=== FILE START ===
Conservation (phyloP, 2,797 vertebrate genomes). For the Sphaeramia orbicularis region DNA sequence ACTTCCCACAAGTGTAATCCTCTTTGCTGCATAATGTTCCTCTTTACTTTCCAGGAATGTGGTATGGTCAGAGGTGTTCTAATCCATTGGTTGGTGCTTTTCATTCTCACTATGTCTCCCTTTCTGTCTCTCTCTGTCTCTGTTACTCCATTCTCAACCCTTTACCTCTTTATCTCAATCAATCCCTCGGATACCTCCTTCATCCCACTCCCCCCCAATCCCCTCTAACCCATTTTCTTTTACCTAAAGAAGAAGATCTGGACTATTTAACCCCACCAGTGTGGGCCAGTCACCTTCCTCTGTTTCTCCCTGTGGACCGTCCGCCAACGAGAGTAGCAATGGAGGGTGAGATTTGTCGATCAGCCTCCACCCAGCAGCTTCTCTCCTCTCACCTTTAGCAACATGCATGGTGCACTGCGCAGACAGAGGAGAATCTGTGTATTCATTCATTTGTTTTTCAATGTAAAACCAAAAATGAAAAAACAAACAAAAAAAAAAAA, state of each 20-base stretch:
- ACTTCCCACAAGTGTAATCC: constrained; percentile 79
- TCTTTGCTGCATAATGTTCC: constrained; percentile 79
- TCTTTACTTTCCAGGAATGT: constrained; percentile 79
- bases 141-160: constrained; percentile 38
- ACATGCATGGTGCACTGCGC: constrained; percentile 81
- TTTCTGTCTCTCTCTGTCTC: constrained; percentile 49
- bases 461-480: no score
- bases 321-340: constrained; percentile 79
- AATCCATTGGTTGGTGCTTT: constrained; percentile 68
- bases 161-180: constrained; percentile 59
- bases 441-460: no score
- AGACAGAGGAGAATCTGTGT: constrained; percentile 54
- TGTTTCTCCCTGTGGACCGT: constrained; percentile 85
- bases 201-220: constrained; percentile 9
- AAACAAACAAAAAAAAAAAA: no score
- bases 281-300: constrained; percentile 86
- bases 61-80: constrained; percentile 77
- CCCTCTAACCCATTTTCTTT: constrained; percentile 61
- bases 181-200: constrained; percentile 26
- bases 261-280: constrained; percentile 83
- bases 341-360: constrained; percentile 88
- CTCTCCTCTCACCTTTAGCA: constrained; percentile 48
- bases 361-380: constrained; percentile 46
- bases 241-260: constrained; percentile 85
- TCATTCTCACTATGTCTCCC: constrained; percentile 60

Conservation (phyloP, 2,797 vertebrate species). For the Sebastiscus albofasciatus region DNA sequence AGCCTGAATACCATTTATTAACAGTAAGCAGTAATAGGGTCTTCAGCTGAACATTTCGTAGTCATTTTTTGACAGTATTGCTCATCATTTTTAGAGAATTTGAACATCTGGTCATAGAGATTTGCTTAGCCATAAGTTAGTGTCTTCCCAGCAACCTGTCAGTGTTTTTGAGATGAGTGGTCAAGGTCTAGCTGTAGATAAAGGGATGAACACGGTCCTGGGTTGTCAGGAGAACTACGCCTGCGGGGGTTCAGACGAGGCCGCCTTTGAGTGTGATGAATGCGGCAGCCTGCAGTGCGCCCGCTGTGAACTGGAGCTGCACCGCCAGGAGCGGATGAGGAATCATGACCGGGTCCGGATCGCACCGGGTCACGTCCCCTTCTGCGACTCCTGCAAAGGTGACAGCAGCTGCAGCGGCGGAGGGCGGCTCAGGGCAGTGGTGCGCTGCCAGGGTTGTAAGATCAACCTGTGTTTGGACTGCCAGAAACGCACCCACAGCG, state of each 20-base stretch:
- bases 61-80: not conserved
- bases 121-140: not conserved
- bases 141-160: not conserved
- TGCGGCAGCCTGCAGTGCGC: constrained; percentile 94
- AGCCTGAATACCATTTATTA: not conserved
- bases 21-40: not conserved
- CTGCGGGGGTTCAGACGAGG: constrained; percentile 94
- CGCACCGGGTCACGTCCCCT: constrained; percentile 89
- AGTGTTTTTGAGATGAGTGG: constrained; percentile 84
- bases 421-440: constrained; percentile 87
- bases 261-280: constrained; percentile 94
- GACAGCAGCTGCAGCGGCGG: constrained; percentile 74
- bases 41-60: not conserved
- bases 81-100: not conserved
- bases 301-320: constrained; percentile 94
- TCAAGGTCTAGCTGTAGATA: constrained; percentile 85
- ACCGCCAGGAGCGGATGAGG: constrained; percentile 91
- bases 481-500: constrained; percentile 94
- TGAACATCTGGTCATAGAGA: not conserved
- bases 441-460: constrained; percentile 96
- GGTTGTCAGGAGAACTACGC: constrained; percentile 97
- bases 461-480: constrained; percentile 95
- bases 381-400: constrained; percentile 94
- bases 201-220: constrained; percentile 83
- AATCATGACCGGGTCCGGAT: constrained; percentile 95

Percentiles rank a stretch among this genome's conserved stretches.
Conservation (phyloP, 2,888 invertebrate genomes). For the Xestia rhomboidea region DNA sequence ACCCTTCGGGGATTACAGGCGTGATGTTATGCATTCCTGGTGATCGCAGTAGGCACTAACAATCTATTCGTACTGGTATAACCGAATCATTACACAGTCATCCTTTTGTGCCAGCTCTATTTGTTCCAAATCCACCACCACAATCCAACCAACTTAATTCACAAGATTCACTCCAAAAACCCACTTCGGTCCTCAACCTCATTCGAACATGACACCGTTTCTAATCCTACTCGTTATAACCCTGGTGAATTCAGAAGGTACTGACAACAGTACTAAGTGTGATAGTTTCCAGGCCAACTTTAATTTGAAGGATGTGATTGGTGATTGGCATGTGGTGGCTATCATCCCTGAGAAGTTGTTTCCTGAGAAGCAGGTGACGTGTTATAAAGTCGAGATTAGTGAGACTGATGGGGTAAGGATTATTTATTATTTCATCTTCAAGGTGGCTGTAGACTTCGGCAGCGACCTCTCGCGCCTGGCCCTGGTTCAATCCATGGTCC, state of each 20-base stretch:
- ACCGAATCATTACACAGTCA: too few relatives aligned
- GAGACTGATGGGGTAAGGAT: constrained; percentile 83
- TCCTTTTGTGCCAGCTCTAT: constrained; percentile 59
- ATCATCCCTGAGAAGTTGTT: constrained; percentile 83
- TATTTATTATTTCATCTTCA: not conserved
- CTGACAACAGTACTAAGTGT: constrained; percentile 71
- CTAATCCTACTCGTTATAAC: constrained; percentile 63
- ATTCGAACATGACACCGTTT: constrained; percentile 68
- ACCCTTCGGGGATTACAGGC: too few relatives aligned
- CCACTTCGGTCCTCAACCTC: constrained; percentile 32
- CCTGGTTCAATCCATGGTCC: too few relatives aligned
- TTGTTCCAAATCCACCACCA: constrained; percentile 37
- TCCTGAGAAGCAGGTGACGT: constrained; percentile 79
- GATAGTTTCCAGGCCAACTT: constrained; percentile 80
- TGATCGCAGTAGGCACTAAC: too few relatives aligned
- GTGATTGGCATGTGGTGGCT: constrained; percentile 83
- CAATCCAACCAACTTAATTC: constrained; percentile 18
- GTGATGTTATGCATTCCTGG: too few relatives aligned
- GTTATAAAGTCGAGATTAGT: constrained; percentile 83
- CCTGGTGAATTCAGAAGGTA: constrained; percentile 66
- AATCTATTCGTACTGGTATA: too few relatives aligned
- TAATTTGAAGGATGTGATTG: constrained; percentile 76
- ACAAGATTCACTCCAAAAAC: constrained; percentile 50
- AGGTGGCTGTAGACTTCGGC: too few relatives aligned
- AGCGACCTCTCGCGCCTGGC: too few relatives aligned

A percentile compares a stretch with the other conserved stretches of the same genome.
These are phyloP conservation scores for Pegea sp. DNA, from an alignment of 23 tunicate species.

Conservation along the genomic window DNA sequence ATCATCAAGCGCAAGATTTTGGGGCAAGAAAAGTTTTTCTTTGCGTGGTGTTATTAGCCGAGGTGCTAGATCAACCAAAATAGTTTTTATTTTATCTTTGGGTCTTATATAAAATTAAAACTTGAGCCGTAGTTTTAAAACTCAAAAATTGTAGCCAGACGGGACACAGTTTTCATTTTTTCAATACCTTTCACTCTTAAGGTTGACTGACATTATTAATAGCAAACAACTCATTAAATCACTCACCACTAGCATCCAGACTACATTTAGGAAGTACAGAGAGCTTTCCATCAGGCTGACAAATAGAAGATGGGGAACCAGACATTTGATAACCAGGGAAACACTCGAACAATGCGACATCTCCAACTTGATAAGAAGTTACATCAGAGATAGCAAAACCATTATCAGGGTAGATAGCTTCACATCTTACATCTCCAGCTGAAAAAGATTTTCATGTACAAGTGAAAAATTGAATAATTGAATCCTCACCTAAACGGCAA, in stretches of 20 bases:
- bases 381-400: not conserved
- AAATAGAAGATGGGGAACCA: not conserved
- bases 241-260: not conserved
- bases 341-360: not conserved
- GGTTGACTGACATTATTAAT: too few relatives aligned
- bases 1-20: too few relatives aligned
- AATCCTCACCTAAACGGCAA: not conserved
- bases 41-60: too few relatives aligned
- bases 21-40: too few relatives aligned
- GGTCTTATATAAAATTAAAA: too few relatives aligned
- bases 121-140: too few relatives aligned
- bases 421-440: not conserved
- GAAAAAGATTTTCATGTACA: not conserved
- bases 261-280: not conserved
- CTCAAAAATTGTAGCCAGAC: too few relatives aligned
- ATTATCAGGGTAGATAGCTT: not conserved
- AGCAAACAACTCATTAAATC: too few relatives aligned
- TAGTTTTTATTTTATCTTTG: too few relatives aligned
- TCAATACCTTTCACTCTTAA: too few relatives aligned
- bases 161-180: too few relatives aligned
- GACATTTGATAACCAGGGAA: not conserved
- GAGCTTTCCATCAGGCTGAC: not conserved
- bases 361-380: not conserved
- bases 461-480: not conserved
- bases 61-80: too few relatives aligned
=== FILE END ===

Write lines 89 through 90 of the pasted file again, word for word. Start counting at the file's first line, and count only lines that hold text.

- AATCCTCACCTAAACGGCAA: not conserved
- bases 41-60: too few relatives aligned